In a change from last year, the de Blasio administration will let some residential developers double or even triple-dip into subsidy pools by using the same group of affordable apartments to qualify for a variety of programs—a practice it initially pledged to eliminate.
The pivot came to light as details of two housing programs were released in recent weeks. First, in late June the state legislature took a cue from the mayor and passed preliminary reforms to a property tax exemption called 421-a, requiring developers to set aside 25% to 30% of apartments in new buildings as affordable housing.
Then last Friday, the administration discussed the specifics of a new proposal called mandatory inclusionary zoning. The policy, which must be approved by the City Council, would set strict new affordability rules for any property that is rezoned, whether through a neighborhood-wide initiative or an individual property owner's request. In those situations, developers must also set aside up to 30% of all new condo or rental buildings as affordable.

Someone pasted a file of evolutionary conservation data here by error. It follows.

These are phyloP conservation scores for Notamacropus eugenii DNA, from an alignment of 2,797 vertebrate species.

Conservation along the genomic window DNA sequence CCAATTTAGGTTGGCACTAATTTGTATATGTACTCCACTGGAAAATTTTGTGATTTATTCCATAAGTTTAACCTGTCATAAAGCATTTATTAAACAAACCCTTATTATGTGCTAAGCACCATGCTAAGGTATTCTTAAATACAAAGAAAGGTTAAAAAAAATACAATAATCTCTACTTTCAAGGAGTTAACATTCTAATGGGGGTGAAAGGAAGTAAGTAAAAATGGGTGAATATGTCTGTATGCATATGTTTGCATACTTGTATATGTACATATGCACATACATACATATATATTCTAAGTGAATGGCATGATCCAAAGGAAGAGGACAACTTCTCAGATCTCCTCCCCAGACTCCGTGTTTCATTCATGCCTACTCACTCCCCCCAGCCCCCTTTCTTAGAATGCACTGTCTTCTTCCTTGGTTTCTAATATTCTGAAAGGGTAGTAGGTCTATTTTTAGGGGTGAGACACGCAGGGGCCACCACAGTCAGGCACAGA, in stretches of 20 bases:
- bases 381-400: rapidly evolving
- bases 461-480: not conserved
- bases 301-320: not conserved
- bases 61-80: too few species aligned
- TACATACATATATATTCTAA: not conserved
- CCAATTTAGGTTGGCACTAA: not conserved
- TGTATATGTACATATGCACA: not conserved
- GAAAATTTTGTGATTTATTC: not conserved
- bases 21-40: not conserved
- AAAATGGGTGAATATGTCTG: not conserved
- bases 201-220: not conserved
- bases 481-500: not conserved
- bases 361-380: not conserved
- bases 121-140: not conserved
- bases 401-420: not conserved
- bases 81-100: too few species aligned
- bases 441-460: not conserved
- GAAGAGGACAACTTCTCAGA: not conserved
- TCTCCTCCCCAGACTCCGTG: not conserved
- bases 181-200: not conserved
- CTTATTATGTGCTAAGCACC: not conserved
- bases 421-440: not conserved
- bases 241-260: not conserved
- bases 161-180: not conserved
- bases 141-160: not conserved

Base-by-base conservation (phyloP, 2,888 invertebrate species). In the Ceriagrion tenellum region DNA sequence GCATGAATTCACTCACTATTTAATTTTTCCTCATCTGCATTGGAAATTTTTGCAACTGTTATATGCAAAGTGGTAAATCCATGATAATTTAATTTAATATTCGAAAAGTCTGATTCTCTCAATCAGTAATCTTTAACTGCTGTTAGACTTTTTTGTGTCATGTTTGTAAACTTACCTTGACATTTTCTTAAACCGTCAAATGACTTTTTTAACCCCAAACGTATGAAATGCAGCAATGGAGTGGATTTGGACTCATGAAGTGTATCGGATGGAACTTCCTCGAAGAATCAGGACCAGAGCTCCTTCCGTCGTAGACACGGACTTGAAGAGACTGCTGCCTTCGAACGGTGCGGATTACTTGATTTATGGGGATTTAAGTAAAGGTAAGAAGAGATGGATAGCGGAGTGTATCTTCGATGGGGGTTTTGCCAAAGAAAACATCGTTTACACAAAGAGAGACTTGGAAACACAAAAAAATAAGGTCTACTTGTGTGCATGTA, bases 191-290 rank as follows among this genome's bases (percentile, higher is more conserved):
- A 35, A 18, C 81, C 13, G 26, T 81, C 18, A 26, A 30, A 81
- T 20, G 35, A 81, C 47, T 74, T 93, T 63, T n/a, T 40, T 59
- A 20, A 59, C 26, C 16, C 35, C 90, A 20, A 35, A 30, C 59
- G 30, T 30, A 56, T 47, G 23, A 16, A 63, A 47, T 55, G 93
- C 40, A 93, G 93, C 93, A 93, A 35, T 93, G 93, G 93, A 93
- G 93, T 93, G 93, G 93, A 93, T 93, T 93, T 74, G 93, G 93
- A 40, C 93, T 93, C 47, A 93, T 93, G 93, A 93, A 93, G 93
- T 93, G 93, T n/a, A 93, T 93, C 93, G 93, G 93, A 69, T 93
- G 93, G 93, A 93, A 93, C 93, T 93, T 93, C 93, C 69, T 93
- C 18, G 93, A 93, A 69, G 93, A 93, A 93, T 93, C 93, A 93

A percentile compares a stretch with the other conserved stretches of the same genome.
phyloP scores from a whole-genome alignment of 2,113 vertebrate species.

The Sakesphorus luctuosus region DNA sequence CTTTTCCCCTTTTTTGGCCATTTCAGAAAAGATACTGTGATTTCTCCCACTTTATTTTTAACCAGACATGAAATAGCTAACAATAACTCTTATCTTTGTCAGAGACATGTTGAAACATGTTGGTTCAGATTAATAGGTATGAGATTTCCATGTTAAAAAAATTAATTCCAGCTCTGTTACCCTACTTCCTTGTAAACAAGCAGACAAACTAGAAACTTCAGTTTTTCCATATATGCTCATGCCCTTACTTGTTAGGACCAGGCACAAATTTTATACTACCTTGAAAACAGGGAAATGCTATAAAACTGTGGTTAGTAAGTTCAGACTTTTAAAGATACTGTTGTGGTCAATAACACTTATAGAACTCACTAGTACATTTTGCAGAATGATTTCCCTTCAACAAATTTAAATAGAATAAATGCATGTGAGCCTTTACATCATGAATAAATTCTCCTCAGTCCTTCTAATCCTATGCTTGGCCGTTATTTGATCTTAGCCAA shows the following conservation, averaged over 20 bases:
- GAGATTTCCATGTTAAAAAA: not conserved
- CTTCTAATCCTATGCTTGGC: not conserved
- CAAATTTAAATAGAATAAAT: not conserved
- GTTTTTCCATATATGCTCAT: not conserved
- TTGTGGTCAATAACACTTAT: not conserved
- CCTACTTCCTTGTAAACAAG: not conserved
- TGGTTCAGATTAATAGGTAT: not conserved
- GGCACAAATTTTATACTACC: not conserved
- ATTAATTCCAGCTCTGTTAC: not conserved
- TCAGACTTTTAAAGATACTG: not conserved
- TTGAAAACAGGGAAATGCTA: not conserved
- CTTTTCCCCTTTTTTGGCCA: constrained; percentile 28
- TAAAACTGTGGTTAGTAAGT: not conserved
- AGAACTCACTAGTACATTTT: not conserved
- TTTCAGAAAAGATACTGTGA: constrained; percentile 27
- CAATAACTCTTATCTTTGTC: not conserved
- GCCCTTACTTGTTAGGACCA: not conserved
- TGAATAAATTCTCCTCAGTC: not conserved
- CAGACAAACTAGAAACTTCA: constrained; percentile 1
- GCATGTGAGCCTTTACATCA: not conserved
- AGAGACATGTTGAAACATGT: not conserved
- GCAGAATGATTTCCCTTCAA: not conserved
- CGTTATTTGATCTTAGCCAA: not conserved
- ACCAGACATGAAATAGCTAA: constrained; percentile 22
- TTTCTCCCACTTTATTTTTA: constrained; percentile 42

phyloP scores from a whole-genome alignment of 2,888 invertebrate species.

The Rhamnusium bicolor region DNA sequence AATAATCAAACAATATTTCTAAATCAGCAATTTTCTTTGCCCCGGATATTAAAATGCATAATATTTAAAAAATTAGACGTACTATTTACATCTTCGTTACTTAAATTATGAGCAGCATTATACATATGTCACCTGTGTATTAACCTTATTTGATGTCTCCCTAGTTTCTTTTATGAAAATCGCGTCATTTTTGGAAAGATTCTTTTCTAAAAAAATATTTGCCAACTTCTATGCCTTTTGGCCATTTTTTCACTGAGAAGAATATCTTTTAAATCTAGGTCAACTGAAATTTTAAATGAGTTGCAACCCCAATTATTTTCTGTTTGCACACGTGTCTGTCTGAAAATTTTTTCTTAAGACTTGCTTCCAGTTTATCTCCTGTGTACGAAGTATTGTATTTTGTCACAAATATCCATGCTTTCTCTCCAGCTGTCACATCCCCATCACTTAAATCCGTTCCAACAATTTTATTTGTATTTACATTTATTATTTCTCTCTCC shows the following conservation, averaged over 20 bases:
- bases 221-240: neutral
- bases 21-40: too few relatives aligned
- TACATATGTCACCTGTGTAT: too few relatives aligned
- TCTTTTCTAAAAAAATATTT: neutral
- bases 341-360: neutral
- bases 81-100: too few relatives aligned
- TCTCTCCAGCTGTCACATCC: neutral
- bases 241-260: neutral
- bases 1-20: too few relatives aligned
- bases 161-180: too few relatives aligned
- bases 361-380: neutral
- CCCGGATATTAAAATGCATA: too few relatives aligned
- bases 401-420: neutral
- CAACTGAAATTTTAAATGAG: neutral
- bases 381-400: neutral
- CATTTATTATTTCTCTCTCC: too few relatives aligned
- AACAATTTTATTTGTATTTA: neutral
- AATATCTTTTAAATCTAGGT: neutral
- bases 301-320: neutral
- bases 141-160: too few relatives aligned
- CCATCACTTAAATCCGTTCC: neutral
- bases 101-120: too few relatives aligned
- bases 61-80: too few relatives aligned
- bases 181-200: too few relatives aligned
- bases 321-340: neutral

The administration had initially envisioned developers meeting the requirements for these two programs separately, drawing a hard line against “double dipping” into multiple subsidy pools, which it believed limited the creation of low-cost units. In other words, affordable apartments built to satisfy inclusionary zoning requirements couldn’t also be used to meet 421-a benchmarks.
“If you want the tax exemption, you will have to do more," Deputy Mayor for Housing and Economic Development Alicia Glen told Crain’s in September, when the programs were still in their conceptual phases.
But the policies unveiled since then show a different approach.